Prep: A Novel
by Curtis Sittenfeld
Snotty Peers and That Sense of Inferiority
A review by Joshua David Stein
The scores of most competitions aren't recorded in the light bulbs of a scoreboard,
and no buzzer announces the end of the game. Most competitions take place outside
the easily readable arena of sports with their immediately identifiable teammates.
Most of the time, the stakes are much higher.
Lee Fiora, the teenage protagonist and narrator in Curtis Sittenfeld's first
novel, Prep, essentially plays a solo game. The novel traces Lee's four
years at a fancy East Coast prep school named Ault. Before winning a scholarship
there, Lee lived with her family in South Bend, Indiana. Her father sold mattresses,
her mother stayed at home. The family made loud, cheesy jokes and bickered in
public. Class and money were never an issue for Lee -- although her family did
not have much of either, neither did anyone else. Lee was, if not completely
happy, at least comfortable. But this period of unselfconsciousness changes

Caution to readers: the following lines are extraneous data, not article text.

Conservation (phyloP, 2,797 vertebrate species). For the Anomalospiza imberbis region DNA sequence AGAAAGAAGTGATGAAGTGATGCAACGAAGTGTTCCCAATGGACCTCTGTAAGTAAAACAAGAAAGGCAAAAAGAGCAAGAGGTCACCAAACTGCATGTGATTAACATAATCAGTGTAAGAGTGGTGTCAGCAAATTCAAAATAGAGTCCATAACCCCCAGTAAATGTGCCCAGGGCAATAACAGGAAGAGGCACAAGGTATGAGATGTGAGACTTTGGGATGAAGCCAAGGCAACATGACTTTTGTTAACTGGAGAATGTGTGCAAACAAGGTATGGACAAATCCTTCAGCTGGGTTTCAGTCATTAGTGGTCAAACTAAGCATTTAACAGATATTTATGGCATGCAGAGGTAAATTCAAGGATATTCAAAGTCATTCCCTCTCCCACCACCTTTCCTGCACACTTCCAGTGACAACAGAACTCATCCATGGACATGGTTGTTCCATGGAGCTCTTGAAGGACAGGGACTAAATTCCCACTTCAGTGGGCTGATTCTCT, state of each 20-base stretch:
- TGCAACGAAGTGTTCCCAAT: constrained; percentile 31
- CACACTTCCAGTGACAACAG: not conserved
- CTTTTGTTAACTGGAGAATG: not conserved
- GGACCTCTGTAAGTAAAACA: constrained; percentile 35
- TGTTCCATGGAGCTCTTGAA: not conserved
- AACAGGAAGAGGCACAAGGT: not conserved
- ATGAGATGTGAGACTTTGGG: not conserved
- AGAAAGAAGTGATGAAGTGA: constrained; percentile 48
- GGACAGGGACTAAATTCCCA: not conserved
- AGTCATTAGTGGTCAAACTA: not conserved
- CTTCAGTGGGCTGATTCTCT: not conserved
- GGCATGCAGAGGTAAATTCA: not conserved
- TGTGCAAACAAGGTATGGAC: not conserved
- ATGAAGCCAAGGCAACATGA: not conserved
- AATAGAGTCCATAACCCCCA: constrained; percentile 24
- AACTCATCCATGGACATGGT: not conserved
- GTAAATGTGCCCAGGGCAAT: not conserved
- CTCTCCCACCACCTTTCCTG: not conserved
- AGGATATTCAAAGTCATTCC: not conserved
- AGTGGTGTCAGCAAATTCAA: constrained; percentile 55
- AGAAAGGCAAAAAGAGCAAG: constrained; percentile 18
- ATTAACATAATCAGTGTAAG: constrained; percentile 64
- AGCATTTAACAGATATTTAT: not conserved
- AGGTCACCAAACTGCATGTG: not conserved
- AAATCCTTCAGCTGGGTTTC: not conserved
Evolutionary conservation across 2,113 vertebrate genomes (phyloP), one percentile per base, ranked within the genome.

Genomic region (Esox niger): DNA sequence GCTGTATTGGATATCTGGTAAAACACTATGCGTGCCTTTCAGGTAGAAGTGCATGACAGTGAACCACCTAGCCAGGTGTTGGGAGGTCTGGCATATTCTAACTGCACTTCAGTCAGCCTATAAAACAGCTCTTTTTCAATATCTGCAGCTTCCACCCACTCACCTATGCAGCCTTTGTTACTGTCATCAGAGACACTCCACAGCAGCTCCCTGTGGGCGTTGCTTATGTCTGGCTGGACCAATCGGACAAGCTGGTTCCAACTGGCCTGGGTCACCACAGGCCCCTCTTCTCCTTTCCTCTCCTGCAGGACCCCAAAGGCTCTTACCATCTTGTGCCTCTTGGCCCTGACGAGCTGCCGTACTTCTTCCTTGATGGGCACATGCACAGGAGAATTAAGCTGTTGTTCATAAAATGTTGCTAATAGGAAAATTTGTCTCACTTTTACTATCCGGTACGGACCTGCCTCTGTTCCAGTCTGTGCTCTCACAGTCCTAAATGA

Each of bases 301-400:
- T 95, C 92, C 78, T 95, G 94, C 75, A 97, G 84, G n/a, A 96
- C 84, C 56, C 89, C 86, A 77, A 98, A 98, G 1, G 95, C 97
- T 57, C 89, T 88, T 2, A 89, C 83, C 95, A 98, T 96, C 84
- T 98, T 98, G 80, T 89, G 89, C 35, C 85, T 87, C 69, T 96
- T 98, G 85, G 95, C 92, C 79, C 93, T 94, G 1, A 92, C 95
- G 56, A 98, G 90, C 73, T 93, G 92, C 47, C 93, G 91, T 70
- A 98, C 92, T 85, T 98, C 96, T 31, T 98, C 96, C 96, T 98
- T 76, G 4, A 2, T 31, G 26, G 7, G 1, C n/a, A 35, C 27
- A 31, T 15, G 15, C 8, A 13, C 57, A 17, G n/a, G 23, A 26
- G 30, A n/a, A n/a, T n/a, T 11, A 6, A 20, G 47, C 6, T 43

the moment Lee's family pulls up to Ault's flagstone gates in their rusty white
Datsun. Mercedes abound and the game begins.
Teendom is a time of alienation. Gawky and gangly, your body betrays you by
growing too quickly or, flatchested and/or hairless, by not growing fast enough.
Neither pretty nor rich enough to fit in, Lee strives to blend in, to blur the
edges of her personality enough to walk through the school corridors unnoticed.
She is a loner by circumstance and not by nature. Prep's plot is no great
shakes -- crushes crush, tests test, sex happens. The compelling struggle is
surprisingly not between Lee and her wealthy classmates so much as it is between
the inner Lee, who writes with subtlety and compassion, and the Lee who wants
to fit in with those classmates. The two duke it out in small battles. When
Lee rebuffs a potential date and current commissary worker in front of her peers,
the writerly Lee loses. When Lee boldly confronts Cross Sugarman -- her golden
ex-boyfriend -- the inner Lee triumphs. But as she heads off to the University
of Michigan, just who has prevailed in the end is unclear. After all, when you
compete against yourself, you're never fully a winner, nor wholly a loser.
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